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I teach a computer science course and I like to share sample solutions to assignments after the assignment is due. I think it helps students learn to see a solution sheet with sample solutions and notes on common mistakes, immediately after the assignment is due. However, I face all too much cheating: some students upload these solutions to websites like Course Hero, and then when I reuse those problems in a future semester, now it's all too easy and tempting for other students to search and find those solutions and copy from them. I would prefer to avoid that situation.

Are there any technical solutions that would allow me to share solutions with students, but in a way that makes it more difficult for them to share the solutions with others?

Right now I share solutions as a PDF. Unfortunately it's very easy to download that PDF and then upload it to a site like CourseHero. Is there some better way to allow students to view solutions, while making it harder for students to upload them elsewhere? I know I'm not going to make it impossible -- if nothing else, students can take a sequence of screenshots -- but if I make it tedious enough, then I suspect that would help. I suspect many of the students who upload solutions are not doing it to be malicious, but because of dark patterns at sites like CourseHero that pressure them to upload something, so if I can make it more onerous to upload solutions, they might upload something else instead.

Does anyone know of any technology that might meet this need?


I'm not interested in answers that tell me to never reuse problems in a future semester. I ask for your trust that I am aware of the pedagogical tradeoffs and have valid reasons to do so. I am willing to elaborate if you feel you need to hear that, but I suspect it is a tangent.

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    $\begingroup$ This is such a central question. $\endgroup$ – Ben I. Sep 11 at 2:26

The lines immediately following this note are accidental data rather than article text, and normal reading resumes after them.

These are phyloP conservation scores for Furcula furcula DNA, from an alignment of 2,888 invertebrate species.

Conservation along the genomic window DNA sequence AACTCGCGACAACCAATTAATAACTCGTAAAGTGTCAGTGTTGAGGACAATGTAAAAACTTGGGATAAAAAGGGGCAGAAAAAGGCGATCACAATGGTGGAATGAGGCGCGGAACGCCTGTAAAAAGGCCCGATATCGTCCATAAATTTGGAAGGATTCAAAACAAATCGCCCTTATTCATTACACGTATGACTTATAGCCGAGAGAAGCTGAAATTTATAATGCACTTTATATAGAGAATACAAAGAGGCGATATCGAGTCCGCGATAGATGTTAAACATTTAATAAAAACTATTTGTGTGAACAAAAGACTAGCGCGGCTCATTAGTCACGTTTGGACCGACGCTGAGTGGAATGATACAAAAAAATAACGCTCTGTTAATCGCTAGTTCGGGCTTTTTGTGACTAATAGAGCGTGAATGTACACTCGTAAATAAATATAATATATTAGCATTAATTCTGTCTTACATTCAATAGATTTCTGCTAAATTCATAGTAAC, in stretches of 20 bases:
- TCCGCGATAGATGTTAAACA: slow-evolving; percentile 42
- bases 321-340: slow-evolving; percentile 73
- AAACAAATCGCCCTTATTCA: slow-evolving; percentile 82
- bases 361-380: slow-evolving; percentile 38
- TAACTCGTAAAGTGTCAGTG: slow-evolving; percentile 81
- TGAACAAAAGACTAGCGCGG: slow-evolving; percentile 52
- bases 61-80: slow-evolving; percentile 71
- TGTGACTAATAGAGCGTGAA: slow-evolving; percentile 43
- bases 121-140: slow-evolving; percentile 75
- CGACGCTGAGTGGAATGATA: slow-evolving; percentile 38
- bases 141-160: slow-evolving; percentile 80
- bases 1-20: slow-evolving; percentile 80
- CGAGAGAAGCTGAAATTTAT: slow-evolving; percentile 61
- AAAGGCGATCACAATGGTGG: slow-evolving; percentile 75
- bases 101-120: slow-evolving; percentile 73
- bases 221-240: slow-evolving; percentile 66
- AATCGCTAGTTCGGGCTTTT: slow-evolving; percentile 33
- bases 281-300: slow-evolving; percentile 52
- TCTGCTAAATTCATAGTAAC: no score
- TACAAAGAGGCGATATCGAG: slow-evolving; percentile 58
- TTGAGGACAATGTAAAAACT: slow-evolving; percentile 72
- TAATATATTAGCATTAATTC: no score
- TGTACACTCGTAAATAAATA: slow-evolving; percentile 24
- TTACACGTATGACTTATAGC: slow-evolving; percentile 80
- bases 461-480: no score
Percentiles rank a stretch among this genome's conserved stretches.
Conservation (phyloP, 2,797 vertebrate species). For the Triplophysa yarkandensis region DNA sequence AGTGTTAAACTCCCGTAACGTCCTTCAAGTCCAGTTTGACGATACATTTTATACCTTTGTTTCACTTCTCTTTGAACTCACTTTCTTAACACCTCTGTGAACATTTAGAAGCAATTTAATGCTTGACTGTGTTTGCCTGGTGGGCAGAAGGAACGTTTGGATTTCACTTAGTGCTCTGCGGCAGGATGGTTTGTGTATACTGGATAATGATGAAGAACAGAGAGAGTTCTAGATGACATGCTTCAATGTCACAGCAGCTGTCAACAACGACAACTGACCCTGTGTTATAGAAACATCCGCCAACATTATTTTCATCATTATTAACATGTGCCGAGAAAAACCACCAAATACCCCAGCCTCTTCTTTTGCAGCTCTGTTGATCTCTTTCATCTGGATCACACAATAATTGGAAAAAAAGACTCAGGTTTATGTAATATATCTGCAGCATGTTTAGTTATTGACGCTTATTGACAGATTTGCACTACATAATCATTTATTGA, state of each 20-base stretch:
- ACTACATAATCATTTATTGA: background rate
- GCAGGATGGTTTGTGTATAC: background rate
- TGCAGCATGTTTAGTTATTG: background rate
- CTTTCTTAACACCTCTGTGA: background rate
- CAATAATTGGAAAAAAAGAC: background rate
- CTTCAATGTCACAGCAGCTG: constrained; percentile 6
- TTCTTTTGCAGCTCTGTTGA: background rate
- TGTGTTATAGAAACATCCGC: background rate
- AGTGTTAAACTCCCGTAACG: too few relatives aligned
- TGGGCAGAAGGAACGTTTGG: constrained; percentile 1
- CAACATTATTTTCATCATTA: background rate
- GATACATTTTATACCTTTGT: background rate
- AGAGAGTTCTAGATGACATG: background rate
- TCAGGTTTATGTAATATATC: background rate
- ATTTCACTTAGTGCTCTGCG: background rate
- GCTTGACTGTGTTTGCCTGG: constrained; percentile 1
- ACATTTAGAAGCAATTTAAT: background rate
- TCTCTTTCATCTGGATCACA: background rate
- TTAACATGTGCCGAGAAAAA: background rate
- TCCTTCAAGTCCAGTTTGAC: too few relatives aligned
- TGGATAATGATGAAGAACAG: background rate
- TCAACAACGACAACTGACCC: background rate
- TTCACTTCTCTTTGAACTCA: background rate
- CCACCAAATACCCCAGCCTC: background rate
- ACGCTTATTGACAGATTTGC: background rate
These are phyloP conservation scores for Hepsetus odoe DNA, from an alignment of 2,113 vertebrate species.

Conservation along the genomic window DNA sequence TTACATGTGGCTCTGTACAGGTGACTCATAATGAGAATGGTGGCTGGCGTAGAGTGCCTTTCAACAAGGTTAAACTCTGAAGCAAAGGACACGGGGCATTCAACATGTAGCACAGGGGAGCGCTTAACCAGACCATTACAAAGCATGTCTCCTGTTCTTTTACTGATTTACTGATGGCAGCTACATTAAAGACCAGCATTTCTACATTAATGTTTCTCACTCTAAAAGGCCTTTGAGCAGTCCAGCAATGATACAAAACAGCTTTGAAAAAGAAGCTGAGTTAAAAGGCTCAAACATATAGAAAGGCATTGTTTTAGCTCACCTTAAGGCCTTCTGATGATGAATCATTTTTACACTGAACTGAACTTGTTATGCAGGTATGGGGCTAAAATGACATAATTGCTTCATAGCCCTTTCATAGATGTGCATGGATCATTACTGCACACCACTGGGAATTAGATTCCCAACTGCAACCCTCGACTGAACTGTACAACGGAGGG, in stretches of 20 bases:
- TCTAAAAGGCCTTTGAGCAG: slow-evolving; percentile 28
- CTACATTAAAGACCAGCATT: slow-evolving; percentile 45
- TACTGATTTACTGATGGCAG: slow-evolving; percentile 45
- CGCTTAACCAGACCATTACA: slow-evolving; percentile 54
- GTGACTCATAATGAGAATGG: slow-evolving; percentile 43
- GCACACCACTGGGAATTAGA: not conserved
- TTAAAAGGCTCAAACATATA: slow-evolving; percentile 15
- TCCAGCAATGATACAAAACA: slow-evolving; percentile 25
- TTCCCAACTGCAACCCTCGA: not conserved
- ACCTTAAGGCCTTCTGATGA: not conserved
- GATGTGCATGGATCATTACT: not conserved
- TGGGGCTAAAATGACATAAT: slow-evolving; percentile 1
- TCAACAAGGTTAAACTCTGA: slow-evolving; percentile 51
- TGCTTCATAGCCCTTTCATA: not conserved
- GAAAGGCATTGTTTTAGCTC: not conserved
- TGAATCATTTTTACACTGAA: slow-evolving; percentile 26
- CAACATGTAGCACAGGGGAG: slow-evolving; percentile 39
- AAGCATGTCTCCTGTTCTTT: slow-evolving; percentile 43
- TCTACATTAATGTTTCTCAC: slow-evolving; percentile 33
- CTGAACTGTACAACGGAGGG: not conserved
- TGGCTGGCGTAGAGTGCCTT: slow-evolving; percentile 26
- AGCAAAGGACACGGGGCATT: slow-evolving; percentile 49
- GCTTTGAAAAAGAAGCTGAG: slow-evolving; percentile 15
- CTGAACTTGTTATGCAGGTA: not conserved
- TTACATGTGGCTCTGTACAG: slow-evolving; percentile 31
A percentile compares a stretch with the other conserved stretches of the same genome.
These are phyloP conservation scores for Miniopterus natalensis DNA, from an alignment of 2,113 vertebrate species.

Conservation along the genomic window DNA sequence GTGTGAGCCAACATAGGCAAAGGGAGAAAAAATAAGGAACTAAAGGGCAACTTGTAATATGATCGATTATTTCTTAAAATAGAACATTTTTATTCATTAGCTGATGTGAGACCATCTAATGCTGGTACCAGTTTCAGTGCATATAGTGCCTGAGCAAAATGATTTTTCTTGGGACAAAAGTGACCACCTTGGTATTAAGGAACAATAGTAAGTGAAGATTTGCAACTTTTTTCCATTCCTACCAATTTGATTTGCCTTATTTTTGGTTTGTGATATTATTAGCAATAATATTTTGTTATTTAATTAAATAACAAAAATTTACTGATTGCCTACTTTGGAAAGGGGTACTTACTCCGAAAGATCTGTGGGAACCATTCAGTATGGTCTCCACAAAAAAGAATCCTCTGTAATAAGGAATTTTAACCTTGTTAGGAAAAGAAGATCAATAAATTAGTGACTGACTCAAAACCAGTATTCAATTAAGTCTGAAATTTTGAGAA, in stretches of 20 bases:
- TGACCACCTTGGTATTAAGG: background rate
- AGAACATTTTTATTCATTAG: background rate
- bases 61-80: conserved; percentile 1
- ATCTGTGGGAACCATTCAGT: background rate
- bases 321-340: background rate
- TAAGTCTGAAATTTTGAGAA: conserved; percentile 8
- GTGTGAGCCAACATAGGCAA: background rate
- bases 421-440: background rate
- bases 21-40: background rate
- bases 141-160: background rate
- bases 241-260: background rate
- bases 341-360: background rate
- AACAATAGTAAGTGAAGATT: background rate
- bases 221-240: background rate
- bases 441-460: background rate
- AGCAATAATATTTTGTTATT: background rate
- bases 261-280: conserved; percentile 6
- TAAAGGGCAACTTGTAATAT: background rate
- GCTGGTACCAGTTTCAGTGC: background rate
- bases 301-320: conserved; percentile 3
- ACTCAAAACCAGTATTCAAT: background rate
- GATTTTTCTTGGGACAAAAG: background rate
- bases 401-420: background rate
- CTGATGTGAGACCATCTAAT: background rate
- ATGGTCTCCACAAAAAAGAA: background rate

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    $\begingroup$ You can use unsee.cc - But people will take screenshots. $\endgroup$ – Daniel Sep 11 at 9:01
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    $\begingroup$ If people can in any way see the solution, they can reproduce it in whatever form they want. You are looking for the holy grail of DRM, which nobody has found thus far. $\endgroup$ – Polygnome Sep 11 at 23:14
  • $\begingroup$ @Polygnome, I can understand where you would get that impression, but no, I am not. See my comments here. $\endgroup$ – D.W. Sep 11 at 23:16
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    $\begingroup$ @Polygnome not only is it not hound, we have found a mathematical prof of its non existence. I teach about these ideas in my e-safety class. If you can see it then you can copy it. Any attempt to make it harder to copy will come fowl of anti-discrimination / accessibility laws. $\endgroup$ – ctrl-alt-delor Sep 19 at 22:15
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I don't have real answers, and I suspect there are none. I also reuse prompts, if only because good ones are almost absurdly hard to come up with, write-ups and supporting code take time, etc, etc, etc.